Nor are nano-fibre textiles a blunt instrument, says Iain. Revolution Fibres can identify which sound wavelengths cause the most irritation and create a fibre that acts to suppress those wavelengths in particular.
In medicine, nano-fibre textiles can be used for wrapping individually damaged tendons or broken bones to help them heal. Nano-fibre gauze impregnated with drugs, is even being wrapped around cancers to destroy them, raising the potential of cures without radio therapy and other treatments.
Skin care products, both medicinal and cosmetic, can be impregnated with collagen nano-fibres and applied to the skin.
In air filtration, a standout example is the filters supplied to air circulating systems made by HRV, another company that started in West Auckland. With the HRV filters, manuka oil is added to the raw material and forms part of the molecule chain the fabric is made from. The manuka oil acts as an anti-bacterial agent to sterilise the filtered air and, because it is part of the very structure and not a spray on additive, it lasts the life of the filter.
Nano-fabrics are also being used to reinforce composite materials such as carbon-fibre and fibreglass, both of which are strong under tension but brittle when struck. Adding custom made nano-fibres to the mix significantly reduces this brittleness, which in turn increases their durability and also the uses to which they can be put.
Being 1,000 times smaller than the micro-fibres currently used in clothing textiles, uses are also developing in the apparel industry.
Iain Hosie is a biochemist who got into the business after working for the government in the field of air quality and hazardous substances and saw the possibilities of making better air filters. He not only bears a certain physical resemblance to Britain’s rock star physics professor, Brian Cox, known here for this TV series “Wonders of the Universe”, but shares his ability to convey very complex information in everyday language.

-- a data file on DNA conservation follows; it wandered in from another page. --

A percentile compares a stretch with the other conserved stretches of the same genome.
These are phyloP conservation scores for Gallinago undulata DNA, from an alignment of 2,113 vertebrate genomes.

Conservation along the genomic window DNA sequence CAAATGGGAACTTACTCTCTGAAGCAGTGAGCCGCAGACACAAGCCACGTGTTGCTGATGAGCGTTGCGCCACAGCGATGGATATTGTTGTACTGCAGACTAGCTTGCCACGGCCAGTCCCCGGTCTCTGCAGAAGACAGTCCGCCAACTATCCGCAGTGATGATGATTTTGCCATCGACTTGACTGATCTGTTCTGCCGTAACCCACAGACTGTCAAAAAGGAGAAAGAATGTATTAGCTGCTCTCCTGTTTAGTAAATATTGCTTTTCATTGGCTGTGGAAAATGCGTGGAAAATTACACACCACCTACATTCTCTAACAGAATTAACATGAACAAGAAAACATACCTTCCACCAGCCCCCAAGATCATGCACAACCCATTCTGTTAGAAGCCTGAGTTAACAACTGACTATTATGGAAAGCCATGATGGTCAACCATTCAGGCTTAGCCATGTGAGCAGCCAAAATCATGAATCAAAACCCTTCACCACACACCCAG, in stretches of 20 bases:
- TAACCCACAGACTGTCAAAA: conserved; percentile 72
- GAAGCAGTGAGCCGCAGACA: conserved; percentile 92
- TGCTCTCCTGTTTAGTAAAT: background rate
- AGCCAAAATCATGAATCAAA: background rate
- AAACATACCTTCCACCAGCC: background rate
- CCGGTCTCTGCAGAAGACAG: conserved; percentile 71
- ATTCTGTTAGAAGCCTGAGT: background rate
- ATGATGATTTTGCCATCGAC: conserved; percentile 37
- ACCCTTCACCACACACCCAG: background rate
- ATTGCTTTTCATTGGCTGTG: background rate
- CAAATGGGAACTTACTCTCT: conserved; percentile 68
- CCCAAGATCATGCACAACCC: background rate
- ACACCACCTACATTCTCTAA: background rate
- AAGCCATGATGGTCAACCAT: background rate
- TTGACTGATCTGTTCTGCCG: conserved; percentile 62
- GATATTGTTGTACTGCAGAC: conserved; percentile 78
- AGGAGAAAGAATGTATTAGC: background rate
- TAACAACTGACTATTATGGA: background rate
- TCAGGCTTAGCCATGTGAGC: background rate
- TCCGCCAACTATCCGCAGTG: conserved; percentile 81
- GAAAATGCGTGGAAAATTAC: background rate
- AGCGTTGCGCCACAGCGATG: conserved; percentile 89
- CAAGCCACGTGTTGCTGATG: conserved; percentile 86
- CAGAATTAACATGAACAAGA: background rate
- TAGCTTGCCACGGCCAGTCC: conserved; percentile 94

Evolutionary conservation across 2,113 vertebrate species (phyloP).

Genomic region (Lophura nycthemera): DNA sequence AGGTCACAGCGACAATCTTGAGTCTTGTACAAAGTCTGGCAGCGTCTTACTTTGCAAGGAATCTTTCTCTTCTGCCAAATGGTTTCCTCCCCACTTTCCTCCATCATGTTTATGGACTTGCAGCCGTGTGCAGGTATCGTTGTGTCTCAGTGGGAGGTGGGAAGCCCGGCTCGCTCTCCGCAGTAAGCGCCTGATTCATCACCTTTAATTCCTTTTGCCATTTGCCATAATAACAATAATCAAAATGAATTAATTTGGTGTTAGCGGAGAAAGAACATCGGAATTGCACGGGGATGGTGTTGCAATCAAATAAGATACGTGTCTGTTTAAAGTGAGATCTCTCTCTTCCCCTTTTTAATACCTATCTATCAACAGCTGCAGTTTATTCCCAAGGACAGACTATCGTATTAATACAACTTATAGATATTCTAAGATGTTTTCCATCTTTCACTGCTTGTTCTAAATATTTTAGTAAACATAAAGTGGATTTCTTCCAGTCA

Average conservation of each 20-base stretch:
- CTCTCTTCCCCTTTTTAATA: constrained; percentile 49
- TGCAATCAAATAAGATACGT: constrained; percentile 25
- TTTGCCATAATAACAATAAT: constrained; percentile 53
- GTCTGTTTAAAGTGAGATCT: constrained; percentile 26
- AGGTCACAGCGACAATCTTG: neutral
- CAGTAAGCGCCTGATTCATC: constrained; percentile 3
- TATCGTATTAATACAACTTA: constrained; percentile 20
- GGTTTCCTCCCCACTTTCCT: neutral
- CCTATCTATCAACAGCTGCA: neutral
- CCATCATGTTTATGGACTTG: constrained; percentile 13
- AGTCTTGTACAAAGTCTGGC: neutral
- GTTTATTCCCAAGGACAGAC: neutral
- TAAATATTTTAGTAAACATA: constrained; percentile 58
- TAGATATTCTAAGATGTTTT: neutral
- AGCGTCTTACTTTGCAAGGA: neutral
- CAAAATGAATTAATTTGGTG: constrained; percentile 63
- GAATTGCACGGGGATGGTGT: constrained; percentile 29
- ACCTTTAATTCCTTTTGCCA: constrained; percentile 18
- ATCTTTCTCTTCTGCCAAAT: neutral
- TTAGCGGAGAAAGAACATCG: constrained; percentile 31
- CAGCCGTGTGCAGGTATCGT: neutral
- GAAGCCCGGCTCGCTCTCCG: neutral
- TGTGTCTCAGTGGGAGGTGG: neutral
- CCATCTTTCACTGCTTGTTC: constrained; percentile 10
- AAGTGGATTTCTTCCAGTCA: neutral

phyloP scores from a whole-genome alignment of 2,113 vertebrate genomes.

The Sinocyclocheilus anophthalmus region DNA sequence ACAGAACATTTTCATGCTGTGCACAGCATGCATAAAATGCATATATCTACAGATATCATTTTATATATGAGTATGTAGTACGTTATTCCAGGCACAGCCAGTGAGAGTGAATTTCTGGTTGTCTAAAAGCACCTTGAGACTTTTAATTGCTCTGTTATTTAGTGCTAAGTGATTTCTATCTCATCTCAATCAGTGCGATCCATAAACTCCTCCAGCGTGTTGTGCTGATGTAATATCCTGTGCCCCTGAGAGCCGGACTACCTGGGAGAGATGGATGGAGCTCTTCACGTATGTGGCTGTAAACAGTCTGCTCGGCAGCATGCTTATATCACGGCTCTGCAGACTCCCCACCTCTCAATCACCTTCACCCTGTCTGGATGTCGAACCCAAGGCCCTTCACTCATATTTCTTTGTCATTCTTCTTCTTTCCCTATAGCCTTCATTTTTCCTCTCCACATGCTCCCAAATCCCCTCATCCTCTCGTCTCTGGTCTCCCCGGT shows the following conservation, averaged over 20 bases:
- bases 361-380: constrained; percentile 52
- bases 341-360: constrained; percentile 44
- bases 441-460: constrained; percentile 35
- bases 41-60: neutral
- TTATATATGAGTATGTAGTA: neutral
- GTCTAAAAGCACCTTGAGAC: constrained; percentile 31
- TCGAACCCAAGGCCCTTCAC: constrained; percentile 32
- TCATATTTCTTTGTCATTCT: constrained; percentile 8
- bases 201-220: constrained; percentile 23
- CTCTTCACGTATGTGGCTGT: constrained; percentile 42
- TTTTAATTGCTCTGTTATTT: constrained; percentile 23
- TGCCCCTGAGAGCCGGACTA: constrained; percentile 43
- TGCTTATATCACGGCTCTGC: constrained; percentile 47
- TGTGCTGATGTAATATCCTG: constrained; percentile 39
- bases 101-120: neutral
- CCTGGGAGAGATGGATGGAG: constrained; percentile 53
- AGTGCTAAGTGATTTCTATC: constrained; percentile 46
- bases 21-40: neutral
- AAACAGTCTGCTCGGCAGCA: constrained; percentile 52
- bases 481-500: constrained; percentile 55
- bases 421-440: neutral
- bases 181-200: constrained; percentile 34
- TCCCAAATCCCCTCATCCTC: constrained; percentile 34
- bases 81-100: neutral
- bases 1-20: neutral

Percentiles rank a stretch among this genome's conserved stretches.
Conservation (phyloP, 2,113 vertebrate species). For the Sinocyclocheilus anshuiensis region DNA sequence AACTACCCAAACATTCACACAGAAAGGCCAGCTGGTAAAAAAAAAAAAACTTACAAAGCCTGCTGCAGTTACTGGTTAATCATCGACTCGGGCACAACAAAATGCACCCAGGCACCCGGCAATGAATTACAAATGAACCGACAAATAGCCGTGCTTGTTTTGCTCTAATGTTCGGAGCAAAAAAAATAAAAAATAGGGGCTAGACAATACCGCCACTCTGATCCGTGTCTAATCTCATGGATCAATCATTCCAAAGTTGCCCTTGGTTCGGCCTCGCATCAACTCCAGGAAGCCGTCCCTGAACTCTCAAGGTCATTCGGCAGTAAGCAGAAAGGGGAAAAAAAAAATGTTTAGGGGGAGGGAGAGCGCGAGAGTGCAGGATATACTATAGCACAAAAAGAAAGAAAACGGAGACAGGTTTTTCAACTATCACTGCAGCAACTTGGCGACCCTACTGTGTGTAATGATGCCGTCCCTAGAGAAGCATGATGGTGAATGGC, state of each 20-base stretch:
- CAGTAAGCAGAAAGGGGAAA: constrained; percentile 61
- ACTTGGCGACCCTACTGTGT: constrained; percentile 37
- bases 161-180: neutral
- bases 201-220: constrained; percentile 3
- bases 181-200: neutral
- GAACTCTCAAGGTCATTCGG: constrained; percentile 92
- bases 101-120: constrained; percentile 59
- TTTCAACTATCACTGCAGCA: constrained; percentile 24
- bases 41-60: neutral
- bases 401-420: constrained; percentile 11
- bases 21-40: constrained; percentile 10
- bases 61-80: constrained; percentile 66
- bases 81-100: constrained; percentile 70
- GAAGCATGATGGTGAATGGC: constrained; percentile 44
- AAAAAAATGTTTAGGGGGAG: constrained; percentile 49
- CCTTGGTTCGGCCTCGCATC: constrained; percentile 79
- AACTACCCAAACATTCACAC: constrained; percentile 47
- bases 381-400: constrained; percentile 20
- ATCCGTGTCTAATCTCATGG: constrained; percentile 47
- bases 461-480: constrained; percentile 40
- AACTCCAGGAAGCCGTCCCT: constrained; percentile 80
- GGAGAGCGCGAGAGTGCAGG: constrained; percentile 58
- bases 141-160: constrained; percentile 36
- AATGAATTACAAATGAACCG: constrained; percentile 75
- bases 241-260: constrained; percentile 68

For the moment, he says, Revolution Fibres are limited by the cost of R&D, the costs of manufacture and the costs of final products, which means that the company is working in niche markets. As part of this approach it has developed strategic partnerships whereby other companies research and define the products that are needed and Revolution Fibres make them.
The business is in the classic Rolls Royce situation of making world leading products that are, as yet, unaffordable in everyday application. For example, the sound-proofing properties may not yet be affordable in the average house or budget hotel, but add value in higher priced houses or luxury hotels. In time, however, use will create the economies of scale that bring nano-fibres within the reach of everyone.
Iain’s rather hoping a property developer in Auckland might consider pioneering the use of sound-proofing nano-fabrics because better sound-proofing will make many homes, and especially terraces and apartment blocks, much more “liveable” and thus help achieve Auckland Council’s dream of being the world’s most “liveable” city.